Dr.HEIDEGGER’S EXPERIMENT THEME OF FOOLISHNESS AND FOLLY "Dr. Heidegger's Experiment" is rooted in a rather pessimistic view of human nature. The story argues that people are, for the most part, fools. They don't learn from their mistakes, they're generally petty, and we can't expect anyone to change for the better. In this story, foolishness is particularly associated with youth, or at least a youthful state of mind. Hawthorne does provide a counter-example to his foolish characters in the form of Dr. Heidegger, but even this character has his sinister side.
In this essay, I will look at the role of Friar Lawrence in Romeo and Juliet – in particular, the eventual tragic deaths of the “star-crossed” lovers – and the manner in which Shakespeare uses Friar Lawrence as a means to challenge ideas of fate and light/darkness through his use of language, imagery and metaphor. From the first appearance of Friar Lawrence in Act 2 Scene 3, we can see that he uses a lot of contrasts which help to depict the dramatic contrasts in the entire play. His statements such as, “eastern clouds with streaks of light; and flecked darkness like a drunkard reels” and “baleful weeds and precious-juiced flowers” show that Friar Lawrence helps to set-up the contrasts within the entire play, and that he hints towards the eventual deaths of Romeo and Juliet. The contrasts between ‘tomb’ and ‘womb’ in the line “the earth that’s nature’s mother is her tomb; what is her burying grave, that is her womb”, also show for the audience that the fate of Romeo and Juliet is almost foretold and that despite the play resulting in their deaths, their families will begin a new ‘life’ as allies. Friar Lawrence
Re-read Act 2 Scene 5 from p.72 to p.78. Discuss how Stoppard presents the relationship between past and present in this extract and in at least one other point in the play. In his 1993 play of ideas Arcadia, Stoppard presents the relationship between past and present to the audience through the idea of the pursuit of knowledge, discussion of the chaos theory and the criticism of academics. Stoppard exploits his play’s constant shifting between the past and the present in order to express humanity’s constant pursuit of knowledge, using the passage as an opportunity to criticise academics, the academic in question being Bernard. The scene begins with him explaining his theory to Valentine, Chloë and Gus.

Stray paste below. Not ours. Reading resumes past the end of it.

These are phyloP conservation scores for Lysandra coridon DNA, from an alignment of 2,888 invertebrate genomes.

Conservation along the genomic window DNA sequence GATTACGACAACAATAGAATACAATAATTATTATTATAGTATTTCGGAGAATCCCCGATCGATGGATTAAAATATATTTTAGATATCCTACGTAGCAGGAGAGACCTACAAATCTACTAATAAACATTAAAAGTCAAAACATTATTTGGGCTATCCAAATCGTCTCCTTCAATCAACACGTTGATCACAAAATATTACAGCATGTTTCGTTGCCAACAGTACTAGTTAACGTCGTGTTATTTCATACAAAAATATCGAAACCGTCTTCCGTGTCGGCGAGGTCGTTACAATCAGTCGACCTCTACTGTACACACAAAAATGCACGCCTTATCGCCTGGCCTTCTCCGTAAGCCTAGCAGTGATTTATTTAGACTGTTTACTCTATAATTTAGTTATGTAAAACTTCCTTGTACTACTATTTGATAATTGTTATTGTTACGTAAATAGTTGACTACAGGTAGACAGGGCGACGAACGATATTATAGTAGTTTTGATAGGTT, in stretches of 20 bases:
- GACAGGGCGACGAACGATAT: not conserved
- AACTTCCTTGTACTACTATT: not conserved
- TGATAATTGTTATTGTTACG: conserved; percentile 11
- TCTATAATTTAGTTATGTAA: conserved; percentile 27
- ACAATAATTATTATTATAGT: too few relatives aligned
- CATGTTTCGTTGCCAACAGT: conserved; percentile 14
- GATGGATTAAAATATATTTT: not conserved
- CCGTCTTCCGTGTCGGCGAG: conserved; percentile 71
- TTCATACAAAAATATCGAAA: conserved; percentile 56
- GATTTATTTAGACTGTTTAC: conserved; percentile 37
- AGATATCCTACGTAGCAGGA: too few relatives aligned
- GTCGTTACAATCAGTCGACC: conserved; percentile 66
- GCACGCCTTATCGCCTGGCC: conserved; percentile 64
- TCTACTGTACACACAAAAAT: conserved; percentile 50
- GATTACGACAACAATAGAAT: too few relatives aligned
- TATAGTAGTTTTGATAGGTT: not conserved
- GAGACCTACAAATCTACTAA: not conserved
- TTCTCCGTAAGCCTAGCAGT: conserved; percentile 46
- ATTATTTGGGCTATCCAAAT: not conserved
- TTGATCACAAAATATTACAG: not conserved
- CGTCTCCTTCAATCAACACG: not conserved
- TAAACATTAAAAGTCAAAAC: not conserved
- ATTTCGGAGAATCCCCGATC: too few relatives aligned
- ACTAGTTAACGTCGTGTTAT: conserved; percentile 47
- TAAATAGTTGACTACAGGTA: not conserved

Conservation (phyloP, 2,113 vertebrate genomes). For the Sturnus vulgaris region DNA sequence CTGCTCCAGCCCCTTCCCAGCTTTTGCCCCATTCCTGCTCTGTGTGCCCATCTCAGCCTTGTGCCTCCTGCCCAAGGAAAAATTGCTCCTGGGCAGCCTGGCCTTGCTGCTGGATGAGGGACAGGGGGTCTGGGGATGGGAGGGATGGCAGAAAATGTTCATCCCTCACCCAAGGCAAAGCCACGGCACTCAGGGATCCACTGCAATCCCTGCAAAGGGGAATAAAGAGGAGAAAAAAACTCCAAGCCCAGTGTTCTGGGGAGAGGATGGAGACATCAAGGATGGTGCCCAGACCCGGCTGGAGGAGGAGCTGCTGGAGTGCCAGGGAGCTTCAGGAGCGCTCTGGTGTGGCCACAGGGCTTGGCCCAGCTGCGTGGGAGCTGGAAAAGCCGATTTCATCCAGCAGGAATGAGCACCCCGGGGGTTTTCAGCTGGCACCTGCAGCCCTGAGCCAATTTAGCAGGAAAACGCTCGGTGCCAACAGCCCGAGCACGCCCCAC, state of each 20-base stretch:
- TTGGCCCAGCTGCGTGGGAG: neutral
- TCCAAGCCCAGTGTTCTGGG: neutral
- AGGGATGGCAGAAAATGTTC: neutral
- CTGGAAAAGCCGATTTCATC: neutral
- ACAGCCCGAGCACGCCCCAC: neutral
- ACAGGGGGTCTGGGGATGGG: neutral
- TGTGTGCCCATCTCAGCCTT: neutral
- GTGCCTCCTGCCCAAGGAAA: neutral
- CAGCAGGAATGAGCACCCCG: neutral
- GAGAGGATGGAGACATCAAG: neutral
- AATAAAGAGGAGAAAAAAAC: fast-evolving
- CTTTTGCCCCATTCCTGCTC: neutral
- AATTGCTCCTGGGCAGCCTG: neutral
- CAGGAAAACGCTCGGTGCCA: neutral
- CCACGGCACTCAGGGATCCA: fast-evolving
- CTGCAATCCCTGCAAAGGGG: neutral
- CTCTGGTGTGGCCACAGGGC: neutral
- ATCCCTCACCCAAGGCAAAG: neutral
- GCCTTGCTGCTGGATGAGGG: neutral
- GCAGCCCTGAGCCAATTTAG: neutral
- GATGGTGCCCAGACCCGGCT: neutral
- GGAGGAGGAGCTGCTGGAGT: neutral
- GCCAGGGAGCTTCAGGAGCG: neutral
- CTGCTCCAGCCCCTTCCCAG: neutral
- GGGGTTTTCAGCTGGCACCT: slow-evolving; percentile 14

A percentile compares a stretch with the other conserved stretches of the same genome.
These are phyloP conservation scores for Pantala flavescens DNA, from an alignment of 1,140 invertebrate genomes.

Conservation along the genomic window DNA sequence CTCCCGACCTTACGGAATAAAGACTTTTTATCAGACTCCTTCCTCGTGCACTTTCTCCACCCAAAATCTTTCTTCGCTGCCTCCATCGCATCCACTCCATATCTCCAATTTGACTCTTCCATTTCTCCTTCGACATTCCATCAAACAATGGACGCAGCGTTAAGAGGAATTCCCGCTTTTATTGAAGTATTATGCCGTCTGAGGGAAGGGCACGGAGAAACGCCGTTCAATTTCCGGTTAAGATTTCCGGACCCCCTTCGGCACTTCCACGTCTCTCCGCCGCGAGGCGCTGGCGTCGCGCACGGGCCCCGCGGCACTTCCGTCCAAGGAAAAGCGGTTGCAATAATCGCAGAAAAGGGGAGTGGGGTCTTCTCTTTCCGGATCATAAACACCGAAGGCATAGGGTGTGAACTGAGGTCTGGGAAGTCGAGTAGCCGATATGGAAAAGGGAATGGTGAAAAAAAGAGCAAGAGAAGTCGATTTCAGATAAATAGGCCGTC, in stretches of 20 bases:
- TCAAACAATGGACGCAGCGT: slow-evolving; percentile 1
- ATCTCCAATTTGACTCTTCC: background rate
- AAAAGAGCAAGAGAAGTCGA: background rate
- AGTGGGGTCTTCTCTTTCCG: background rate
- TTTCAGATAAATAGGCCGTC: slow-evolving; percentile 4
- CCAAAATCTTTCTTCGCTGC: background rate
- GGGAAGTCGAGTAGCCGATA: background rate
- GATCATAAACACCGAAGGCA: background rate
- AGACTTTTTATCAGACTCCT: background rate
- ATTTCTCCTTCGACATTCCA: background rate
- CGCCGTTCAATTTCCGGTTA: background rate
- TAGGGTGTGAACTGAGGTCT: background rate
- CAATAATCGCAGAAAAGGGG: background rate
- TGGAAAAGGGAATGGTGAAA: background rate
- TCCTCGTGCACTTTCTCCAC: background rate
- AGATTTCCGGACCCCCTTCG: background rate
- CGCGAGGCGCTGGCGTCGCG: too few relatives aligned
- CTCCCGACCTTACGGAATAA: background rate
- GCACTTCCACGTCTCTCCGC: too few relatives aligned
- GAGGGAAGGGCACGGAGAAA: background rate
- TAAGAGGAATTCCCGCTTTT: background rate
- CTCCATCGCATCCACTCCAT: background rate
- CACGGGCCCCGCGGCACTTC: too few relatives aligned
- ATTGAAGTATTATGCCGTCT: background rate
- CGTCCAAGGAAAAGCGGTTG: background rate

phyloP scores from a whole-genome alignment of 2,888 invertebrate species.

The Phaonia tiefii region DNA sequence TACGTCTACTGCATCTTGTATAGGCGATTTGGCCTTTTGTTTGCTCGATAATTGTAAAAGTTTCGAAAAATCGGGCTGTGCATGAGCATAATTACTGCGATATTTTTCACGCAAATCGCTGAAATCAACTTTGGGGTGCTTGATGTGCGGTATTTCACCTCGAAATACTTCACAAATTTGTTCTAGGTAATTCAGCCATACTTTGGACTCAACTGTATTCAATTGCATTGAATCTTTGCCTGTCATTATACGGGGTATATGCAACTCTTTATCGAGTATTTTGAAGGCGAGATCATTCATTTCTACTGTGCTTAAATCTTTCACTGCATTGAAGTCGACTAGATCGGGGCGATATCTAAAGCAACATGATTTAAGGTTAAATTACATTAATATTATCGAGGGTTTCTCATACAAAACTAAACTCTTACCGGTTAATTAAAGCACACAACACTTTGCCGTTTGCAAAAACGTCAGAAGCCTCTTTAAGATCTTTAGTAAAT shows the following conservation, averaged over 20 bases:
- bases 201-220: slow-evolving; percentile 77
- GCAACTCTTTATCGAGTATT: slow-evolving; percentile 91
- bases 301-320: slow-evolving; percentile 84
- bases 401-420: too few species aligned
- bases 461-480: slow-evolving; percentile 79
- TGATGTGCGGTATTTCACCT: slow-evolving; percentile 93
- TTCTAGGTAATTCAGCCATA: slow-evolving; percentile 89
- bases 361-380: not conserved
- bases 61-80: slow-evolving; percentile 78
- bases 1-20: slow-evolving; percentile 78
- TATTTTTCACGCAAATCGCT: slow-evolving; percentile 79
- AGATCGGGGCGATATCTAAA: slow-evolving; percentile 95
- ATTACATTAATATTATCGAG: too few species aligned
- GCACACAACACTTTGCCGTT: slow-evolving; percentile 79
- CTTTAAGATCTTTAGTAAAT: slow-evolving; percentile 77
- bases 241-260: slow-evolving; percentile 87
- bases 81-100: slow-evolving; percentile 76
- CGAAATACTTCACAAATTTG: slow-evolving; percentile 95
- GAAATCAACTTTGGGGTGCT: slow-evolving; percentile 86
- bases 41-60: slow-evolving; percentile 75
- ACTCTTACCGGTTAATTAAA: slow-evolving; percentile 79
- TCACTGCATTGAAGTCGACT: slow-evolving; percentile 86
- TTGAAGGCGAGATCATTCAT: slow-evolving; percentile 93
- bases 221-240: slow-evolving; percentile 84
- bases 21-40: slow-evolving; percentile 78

In contrast to this, Rosenblum’s article explores the perception of war from the view of the solider and the tension between “Romantic militarism” and liberalism. Talmon’s chapter makes connections to many romantic themes by relating events to the dominant forces or ideas at work in the era—such as the French and the Industrial Revolution. And finally, Coleridge’s poem reveals the influence of the French Revolution upon British Romanticism. Portraying nature as a spiritual gateway, he utilizes the natural world as an escape from his fears of a potential invasion in England. In each of these
(2011:97) Dramatic Monologue is a device whereby the poet invents a character to provide the voice and opinion represented in the text. Browning’s poem, “My Last Duchess”, addresses a rather complex character commonly found in the Victorian Era. The persona in this case, is the Duke of Ferrara. The poem, being a Dramatic Monologue, features a second character, the messenger, which the Duke addresses. Browning’s use of this Dramatic Monologue involves the reader in the process of assimilating and deconstructing the story of the Duke of Ferrara’s relationship with his ‘last duchess’ through his diction, style, structure and rhythmic pattern.